Temple Football Gets Redemption; What's Next For Big East Expansion?

<p> After being kicked out of the Big East in 2004, the Owls are back in the conference for the 2012 season.</p>

The Big East has arguably been college football’s most active conference with it comes to realignment, but it appears the final piece (at least for now) is in place. Temple will move its football program from the MAC to the 

Big East in time for the 2012 season. The Owls will bring the rest of their sports to the Big East in time for 2013-14. Temple’s exit fee from the MAC will be paid for by the Big East.

With the defection of West Virginia to the Big 12, the Big East was left with only seven football members for 2012. With most of the teams in the conference having trouble filling out their schedule, bringing in an eighth team for Big East play was the only logical option. Boise State was rumored as a candidate to join a year early, but the Broncos chose to stick around in the Mountain West for another season.

Considering the history between Temple and the Big East, it’s certainly strange to see the Owls helping to bail the conference out of a jam.

Temple joined the Big East for football in 1991, but never found success. The Owls won just overall eight games from 1991-96 and never managed more than four wins in a season during its original tenure in the Big East.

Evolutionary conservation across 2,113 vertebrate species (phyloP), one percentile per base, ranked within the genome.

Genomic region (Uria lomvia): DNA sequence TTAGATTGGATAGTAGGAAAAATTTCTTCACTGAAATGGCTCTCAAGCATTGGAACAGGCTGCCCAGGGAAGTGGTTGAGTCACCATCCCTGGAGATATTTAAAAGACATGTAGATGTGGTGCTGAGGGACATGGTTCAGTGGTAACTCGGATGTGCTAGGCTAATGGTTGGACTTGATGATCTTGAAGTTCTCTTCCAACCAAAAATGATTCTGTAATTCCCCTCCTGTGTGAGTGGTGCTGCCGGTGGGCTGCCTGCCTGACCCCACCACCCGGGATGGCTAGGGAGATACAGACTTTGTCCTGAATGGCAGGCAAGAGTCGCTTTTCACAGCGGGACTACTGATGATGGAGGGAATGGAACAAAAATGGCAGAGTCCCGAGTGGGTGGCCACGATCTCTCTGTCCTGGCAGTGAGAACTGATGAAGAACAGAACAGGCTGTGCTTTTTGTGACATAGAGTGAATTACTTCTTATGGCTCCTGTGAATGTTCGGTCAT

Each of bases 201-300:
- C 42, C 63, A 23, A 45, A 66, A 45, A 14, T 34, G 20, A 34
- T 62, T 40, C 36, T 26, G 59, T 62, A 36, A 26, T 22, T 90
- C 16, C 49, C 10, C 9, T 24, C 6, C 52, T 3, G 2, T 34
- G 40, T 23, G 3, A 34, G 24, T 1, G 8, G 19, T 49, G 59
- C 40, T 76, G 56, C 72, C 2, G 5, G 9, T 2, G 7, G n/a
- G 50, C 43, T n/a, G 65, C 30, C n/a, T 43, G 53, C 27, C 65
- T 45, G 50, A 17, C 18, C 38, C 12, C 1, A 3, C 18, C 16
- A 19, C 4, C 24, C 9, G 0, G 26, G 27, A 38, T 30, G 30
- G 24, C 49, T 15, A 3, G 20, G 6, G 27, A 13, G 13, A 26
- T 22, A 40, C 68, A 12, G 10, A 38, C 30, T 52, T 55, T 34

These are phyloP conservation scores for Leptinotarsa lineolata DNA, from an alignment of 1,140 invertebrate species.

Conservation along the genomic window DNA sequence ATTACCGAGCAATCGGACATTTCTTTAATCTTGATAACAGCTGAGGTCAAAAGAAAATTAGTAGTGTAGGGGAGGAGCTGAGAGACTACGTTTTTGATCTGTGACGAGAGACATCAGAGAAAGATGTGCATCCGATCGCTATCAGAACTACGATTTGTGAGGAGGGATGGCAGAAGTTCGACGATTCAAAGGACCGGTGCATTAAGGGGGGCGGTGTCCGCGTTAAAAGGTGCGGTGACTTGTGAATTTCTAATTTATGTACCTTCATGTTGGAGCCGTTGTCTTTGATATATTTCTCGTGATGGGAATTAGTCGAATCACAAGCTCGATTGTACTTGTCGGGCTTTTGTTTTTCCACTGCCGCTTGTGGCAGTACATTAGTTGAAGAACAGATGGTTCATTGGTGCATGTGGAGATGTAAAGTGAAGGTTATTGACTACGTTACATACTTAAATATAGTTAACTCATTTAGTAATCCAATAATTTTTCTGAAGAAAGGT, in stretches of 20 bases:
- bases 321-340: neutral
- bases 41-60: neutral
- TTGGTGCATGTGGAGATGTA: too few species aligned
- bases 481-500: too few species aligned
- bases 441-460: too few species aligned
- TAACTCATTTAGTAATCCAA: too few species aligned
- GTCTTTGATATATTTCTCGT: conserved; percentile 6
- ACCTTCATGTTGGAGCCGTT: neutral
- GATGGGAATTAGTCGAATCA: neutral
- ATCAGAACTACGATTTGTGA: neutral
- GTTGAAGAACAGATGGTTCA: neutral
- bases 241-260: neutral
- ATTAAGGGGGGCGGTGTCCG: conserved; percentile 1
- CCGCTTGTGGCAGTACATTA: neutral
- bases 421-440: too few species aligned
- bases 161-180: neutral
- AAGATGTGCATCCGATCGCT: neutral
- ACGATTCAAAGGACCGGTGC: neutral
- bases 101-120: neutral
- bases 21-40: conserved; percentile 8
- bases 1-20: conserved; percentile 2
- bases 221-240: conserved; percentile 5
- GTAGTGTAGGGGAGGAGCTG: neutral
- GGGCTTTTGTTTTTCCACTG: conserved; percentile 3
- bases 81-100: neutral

With the lackluster performance on the field and sluggish attendance, Temple was booted from the Big East and forced to play as an Independent in 2005-06 with disastrous results. The Owls won one game during those two seasons, but eventually found their footing with the hire of Al Golden as head coach and the move to the MAC.

While Temple never won a MAC title, the program has made significant progress from where it was in 2005. The Owls have won at least eight games in each of the last three seasons and posted two bowl appearances – 2009 EagleBank Bowl and the 2011 New Mexico Bowl.

Considering where Temple was in 2005 (0-11), the school deserves a ton of credit for working its way back into the Big East and becoming relevant on the national scene in football. Sure, the Big East isn’t going to threaten the other five BCS conferences in any preseason power ranking, but it’s an upgrade over the MAC. And with a boost in funding thanks to the Big East revenue, Temple isn’t going back to the days of finishing 0-11 or 1-10. The Owls are sitting in a good area for recruiting, and playing games in Lincoln Financial Field is much more appealing than Veterans Stadium.

How Will the Owls Fare in 2012?

Although the Owls are on the rise, it might be too much to ask for this team to contend for the Big East in 2012. Running back Bernard Pierce decided to bolt early for the NFL and the offense loses four key senior contributors on the offensive line. The defense should be solid, but must replace end Adrian Robinson. Coach Steve Addazio has done a good job recruiting, and while a conference title is probably out of reach, playing in a bowl game isn’t out of the question.

The Big East Does What It Needs To Do

While commissioner John Marinatto has taken his share of heat for the defections of West Virginia, Pittsburgh and Syracuse, his expansion decisions have been the right ones for the future of the Big East. Although the conference would have been thrilled to land BYU or Air Force, gaining Boise State, Houston and UCF on the football side is a huge positive, while Temple and Memphis are two solid additions for hoops. The Tigers and Owls also have potential on the gridiron, and their improvement will be critical for the league’s overall standing in the next couple of seasons.